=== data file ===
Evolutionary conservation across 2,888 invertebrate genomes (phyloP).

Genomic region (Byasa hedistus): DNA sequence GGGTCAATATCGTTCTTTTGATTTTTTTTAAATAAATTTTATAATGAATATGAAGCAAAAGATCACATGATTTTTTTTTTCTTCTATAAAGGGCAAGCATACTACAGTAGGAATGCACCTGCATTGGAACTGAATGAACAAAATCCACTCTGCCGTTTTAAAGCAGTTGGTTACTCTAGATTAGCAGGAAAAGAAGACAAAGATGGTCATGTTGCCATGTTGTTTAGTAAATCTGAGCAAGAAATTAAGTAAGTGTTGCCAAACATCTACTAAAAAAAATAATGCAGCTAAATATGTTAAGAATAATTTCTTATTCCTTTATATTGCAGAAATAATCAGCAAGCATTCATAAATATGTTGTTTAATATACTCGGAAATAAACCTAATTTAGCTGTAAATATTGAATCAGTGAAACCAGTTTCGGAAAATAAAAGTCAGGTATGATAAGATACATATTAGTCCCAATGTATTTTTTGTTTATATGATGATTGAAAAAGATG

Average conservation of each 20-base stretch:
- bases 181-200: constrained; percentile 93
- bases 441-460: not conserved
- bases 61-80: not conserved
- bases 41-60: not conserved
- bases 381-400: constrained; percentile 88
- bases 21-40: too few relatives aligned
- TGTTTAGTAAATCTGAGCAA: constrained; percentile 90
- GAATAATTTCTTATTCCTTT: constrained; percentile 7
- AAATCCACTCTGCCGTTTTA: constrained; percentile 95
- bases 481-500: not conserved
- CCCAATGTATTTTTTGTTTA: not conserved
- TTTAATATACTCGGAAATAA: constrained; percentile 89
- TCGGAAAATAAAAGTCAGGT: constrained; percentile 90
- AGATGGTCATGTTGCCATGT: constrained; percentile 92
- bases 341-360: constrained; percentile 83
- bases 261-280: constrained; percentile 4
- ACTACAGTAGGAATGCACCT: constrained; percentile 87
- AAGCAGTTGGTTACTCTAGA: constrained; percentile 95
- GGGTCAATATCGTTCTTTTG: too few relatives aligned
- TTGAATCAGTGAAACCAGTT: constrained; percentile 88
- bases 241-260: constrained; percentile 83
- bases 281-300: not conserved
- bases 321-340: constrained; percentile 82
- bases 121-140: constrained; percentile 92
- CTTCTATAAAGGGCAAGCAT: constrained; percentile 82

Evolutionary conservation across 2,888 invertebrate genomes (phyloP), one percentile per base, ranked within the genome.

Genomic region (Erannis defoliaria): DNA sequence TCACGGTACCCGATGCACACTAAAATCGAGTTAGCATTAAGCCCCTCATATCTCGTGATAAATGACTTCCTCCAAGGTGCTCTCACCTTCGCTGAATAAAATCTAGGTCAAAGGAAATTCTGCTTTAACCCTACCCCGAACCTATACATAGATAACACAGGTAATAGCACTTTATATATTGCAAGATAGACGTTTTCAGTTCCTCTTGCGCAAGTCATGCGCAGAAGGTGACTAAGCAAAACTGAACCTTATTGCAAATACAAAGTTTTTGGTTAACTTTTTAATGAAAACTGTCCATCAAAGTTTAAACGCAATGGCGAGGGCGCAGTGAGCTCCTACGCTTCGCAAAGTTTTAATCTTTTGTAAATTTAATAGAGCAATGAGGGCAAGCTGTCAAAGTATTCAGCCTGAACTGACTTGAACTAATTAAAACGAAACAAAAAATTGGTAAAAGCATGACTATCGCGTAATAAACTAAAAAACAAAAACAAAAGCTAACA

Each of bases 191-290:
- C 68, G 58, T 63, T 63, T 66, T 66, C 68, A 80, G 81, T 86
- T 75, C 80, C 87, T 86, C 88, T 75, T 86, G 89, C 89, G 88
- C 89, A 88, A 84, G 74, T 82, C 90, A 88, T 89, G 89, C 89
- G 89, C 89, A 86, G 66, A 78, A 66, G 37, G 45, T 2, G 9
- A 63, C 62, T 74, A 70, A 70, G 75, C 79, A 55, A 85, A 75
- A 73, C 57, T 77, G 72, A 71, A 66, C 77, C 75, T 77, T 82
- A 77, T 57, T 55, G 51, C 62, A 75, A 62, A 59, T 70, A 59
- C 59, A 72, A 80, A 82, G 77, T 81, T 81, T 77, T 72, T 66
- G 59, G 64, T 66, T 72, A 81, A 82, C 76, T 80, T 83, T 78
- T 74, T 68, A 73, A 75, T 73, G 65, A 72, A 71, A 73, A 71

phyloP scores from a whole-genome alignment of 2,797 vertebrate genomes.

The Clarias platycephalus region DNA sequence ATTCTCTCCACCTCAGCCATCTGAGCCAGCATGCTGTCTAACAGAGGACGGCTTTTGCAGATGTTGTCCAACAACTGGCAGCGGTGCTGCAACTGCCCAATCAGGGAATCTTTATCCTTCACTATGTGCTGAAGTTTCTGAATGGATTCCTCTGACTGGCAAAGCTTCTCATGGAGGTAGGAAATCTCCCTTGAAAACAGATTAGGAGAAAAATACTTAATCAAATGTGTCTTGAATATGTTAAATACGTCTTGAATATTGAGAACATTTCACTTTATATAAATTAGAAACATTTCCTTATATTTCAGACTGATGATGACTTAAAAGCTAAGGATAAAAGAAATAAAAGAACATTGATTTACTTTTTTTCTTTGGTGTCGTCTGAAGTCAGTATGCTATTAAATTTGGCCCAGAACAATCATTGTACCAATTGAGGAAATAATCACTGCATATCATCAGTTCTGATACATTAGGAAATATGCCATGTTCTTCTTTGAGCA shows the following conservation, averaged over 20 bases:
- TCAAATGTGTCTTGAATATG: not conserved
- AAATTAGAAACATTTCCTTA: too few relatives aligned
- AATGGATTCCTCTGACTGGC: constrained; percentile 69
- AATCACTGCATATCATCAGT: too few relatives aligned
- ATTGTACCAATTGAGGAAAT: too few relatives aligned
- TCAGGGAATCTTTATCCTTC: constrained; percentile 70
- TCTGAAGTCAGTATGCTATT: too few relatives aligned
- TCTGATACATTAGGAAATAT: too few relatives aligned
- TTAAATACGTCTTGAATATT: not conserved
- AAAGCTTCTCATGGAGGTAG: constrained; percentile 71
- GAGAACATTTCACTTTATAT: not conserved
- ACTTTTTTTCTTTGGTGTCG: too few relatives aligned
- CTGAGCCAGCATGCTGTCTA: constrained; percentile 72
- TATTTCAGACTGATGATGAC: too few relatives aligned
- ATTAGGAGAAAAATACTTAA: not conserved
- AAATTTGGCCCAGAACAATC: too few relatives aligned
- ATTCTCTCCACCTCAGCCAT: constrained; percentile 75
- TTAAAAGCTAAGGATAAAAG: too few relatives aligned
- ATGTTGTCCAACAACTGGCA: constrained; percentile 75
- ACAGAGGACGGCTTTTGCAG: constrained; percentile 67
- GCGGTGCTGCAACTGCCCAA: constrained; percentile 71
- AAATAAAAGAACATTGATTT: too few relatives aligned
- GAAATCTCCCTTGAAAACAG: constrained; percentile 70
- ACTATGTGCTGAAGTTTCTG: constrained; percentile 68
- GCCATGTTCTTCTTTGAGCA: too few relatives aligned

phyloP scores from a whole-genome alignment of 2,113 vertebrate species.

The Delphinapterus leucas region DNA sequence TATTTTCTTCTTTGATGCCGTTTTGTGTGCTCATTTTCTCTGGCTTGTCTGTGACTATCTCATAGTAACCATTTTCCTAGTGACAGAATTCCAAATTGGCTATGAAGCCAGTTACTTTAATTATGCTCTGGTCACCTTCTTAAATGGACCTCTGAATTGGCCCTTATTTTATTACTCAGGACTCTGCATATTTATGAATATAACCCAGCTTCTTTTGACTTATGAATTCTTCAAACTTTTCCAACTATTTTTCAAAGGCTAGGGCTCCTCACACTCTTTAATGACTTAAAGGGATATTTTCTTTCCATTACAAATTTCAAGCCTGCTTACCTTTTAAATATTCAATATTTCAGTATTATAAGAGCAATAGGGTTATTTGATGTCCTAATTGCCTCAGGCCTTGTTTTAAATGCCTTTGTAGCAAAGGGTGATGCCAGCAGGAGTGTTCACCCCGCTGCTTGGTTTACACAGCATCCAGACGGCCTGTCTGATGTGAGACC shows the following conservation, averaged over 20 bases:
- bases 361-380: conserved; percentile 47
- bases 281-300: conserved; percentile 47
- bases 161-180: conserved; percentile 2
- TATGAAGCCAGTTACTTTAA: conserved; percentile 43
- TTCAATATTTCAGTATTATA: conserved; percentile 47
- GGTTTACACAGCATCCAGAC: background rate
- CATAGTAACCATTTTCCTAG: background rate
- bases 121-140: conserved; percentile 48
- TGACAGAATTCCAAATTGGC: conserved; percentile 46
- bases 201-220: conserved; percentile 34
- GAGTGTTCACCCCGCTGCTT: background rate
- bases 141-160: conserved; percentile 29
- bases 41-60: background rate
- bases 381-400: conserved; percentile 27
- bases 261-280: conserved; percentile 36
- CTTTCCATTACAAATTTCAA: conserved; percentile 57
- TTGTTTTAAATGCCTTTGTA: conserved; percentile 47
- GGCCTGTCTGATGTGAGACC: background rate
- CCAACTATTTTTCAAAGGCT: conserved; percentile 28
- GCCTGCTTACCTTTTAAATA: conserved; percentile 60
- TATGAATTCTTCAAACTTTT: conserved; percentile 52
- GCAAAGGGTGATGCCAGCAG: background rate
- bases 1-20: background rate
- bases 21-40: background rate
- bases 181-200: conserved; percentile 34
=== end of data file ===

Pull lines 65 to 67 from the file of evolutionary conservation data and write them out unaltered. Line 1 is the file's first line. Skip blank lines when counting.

- AAATAAAAGAACATTGATTT: too few relatives aligned
- GAAATCTCCCTTGAAAACAG: constrained; percentile 70
- ACTATGTGCTGAAGTTTCTG: constrained; percentile 68